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  #21  
Old 08.01.2020, 17:50
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Re: What's this stuff?

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Mix it with some milk and eat it.

If it tastes at all palatable, it may be Shredded Wheat.
Where is the difference?
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  #22  
Old 08.01.2020, 19:50
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Re: What's this stuff?

this is OSB 3

https://www.obi.ch/bauen/bauholz/c/1...1148-_0_0_2_48
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  #23  
Old 09.01.2020, 08:51
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Re: What's this stuff?

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this is OSB 3
No, that's not OSB.

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I think you might be right: maybe this: https://www.knaufinsulation.de/produkte/heraklith-c

so the wood wool, followed by chip board, followed by plaster layer.
He is 100% correct. Commonly used to provide insulation (temperature and noise), and is fairly flame retardant (there are other Heraklith products which are fire-proof). Extremely popular in Germany/Austria/Switzerland up until the 80s.

Depending on the shape of the hole you want to make, you can use a jigsaw (I recommend strongly against it, as Heraklith is not friendly to most jigsaw blades), a recip saw (provided you get a concrete demolition blade), or just a hole saw bit in a regular drill.
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  #24  
Old 09.01.2020, 09:39
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Re: What's this stuff?

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a recip saw (provided you get a concrete demolition blade), or just a hole saw bit in a regular drill.
i don't have a recip saw and holy crap $65 for a blade!

do i have a valid excuse to buy new toys though...
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  #25  
Old 09.01.2020, 10:00
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Re: What's this stuff?

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i don't have a recip saw and holy crap $65 for a blade!

do i have a valid excuse to buy new toys though...
At OBI and HORNBACH you can rent tools
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Old 09.01.2020, 10:38
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Re: What's this stuff?

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At OBI and HORNBACH you can rent tools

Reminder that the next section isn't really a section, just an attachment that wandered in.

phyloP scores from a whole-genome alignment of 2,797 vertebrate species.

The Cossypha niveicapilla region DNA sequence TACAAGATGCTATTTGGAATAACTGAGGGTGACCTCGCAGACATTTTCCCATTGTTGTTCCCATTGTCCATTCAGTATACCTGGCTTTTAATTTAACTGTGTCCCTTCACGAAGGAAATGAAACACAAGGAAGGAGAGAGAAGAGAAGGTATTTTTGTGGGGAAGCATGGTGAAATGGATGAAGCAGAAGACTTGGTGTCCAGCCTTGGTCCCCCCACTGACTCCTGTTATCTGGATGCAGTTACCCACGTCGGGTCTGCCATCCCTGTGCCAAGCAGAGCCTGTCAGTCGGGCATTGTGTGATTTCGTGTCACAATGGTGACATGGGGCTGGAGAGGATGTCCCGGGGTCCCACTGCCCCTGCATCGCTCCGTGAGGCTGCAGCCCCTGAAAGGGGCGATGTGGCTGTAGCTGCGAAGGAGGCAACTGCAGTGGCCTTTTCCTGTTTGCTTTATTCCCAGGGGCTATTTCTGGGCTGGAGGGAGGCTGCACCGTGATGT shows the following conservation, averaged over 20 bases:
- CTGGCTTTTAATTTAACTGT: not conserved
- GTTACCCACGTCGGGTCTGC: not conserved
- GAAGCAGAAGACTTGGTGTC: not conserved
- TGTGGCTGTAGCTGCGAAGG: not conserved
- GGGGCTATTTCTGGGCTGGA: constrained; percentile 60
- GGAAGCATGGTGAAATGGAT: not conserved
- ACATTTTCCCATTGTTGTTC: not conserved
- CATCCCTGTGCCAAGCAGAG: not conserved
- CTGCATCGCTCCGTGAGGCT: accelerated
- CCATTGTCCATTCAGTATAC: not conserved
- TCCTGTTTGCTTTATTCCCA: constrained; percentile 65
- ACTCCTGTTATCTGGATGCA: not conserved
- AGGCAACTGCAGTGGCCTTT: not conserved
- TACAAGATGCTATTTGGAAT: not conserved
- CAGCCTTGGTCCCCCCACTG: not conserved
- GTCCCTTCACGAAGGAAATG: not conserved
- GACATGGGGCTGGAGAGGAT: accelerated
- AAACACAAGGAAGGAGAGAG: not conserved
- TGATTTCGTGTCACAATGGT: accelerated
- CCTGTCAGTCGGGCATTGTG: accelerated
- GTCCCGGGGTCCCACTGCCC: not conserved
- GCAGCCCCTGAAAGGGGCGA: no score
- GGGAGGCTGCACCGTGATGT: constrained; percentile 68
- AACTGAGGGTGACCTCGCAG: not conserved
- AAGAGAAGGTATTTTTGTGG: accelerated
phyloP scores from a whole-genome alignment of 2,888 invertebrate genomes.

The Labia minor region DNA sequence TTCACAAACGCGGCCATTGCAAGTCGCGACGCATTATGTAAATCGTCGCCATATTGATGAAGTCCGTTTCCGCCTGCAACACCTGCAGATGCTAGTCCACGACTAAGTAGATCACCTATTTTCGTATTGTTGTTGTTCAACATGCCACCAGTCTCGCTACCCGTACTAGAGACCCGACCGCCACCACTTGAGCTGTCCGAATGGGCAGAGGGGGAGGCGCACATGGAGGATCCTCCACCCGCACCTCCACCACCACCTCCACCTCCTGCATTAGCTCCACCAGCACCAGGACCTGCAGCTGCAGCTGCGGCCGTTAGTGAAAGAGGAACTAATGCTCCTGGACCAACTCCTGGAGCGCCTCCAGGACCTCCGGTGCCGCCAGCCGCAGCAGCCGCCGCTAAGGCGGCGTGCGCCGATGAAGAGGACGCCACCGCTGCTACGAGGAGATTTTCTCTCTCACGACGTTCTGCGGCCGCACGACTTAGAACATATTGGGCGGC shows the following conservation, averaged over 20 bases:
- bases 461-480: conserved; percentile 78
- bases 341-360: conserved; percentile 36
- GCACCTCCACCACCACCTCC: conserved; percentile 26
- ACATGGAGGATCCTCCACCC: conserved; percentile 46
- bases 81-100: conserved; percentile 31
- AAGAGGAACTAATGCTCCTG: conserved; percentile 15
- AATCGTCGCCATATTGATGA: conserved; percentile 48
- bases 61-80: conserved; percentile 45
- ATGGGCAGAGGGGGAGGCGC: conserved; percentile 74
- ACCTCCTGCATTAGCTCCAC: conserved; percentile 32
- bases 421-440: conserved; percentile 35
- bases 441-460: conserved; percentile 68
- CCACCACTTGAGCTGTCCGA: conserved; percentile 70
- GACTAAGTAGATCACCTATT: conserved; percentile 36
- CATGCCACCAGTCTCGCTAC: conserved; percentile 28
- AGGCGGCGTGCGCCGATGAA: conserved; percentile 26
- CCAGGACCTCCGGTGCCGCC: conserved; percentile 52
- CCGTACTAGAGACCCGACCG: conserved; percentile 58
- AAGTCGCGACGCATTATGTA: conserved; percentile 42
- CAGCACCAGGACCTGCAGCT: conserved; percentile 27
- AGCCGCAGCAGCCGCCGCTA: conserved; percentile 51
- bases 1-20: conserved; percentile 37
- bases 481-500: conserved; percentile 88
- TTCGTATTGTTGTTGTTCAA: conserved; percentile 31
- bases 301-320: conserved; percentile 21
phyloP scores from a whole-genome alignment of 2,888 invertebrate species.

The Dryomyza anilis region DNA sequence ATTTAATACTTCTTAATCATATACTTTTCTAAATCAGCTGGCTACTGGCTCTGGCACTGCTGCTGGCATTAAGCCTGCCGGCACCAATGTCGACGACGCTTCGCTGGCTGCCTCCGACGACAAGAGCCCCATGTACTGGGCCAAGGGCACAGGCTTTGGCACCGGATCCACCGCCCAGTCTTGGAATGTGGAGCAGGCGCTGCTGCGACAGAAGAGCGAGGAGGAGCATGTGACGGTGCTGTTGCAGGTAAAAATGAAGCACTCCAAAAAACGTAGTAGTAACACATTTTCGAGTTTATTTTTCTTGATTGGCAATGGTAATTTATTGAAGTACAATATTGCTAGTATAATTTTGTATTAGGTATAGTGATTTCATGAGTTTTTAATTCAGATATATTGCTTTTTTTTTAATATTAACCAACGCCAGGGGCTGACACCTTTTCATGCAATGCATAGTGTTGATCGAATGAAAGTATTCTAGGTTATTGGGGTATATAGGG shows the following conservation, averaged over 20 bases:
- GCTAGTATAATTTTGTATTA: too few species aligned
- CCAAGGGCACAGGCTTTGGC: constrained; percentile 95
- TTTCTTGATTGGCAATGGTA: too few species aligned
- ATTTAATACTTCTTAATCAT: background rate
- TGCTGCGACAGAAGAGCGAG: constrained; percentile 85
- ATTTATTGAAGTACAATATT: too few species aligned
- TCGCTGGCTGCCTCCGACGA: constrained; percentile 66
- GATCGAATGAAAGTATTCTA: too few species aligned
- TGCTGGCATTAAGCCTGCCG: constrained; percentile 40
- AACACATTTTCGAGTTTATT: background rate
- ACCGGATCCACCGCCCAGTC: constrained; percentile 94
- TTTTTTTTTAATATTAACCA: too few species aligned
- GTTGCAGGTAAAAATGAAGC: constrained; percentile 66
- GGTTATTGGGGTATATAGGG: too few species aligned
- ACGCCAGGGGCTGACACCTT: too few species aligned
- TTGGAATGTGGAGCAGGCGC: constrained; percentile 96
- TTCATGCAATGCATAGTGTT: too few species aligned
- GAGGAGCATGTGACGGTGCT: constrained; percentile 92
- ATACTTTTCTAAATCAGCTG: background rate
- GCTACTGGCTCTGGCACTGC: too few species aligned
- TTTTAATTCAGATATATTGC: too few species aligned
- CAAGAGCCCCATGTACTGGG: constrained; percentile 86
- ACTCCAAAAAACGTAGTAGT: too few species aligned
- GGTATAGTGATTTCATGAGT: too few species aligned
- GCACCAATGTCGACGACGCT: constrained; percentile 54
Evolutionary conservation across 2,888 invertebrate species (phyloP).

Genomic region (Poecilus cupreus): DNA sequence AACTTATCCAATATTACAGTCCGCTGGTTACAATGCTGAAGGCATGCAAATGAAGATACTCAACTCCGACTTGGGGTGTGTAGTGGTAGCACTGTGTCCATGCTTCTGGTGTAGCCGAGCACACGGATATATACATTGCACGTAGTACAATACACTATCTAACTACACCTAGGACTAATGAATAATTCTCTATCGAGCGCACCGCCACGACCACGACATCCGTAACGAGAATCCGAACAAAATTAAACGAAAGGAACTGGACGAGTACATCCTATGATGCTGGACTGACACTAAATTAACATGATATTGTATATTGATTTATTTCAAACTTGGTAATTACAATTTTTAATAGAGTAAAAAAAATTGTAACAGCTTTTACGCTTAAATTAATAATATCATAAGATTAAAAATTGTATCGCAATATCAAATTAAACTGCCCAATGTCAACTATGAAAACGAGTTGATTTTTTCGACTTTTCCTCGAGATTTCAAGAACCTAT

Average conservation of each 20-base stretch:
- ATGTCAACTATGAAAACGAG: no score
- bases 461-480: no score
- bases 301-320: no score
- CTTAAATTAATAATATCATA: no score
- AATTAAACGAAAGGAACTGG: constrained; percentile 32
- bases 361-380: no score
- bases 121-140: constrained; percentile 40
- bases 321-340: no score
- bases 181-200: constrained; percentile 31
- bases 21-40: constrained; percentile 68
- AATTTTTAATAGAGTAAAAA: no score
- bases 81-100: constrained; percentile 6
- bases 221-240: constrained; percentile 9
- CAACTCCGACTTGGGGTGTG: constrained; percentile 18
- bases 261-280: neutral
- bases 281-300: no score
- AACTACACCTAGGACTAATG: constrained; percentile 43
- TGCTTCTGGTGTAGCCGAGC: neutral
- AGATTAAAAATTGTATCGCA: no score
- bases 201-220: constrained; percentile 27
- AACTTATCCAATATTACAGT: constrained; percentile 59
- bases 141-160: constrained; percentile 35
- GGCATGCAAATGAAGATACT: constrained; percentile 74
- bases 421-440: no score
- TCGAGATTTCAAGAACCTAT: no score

omg. you can even rent wall saws

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  #27  
Old 09.01.2020, 10:48
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Re: What's this stuff?

That makes no sense for a home owner, but it's common business practice to hire a company to cut walls (or core, it's the same contractor), and they charge you by the hole, or linear meter of cut wall.

Source: I worked for Hilti for 15 years.

Regarding the price of the blade, ignore the Hilti site. That's list price. If you are going to use it once, buy the cheapest suitable one, any brand. It'll wear maybe after 1 or 2 uses, but it doesn't matter to you. And as EastEnders said, you can rent the tool by the hour, half day, full day, or even week.
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  #28  
Old 09.01.2020, 11:25
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Re: What's this stuff?

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That makes no sense for a home owner, but it's common business practice to hire a company to cut walls (or core, it's the same contractor), and they charge you by the hole, or linear meter of cut wall.

Source: I worked for Hilti for 15 years.

Regarding the price of the blade, ignore the Hilti site. That's list price. If you are going to use it once, buy the cheapest suitable one, any brand. It'll wear maybe after 1 or 2 uses, but it doesn't matter to you. And as EastEnders said, you can rent the tool by the hour, half day, full day, or even week.
and what's the going rate for cutting a hole for a new window? i asked one firm, they wanted to charge 6k to make a hole in the concrete which seemed a bit steep, but I guess this is Switzerland...
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Old 09.01.2020, 12:16
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Re: What's this stuff?

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and what's the going rate for cutting a hole for a new window? i asked one firm, they wanted to charge 6k to make a hole in the concrete which seemed a bit steep, but I guess this is Switzerland...
If it is only the cutting part and no scaffolding or any other stuff like new support bar, replacing electrics etc.. is needed than 6K sounds incredible expensive, even for Switzerland. However walls can be very thick here and thickness matters a lot. for the price, also not being able to do it with a handsaw will add more.
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  #30  
Old 09.01.2020, 12:32
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Re: What's this stuff?

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and what's the going rate for cutting a hole for a new window? i asked one firm, they wanted to charge 6k to make a hole in the concrete which seemed a bit steep, but I guess this is Switzerland...
Diameter?
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  #31  
Old 09.01.2020, 12:43
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Re: What's this stuff?

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Diameter?
2m wide and however high a window is 1.6m? ~15cm thick concrete.
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  #32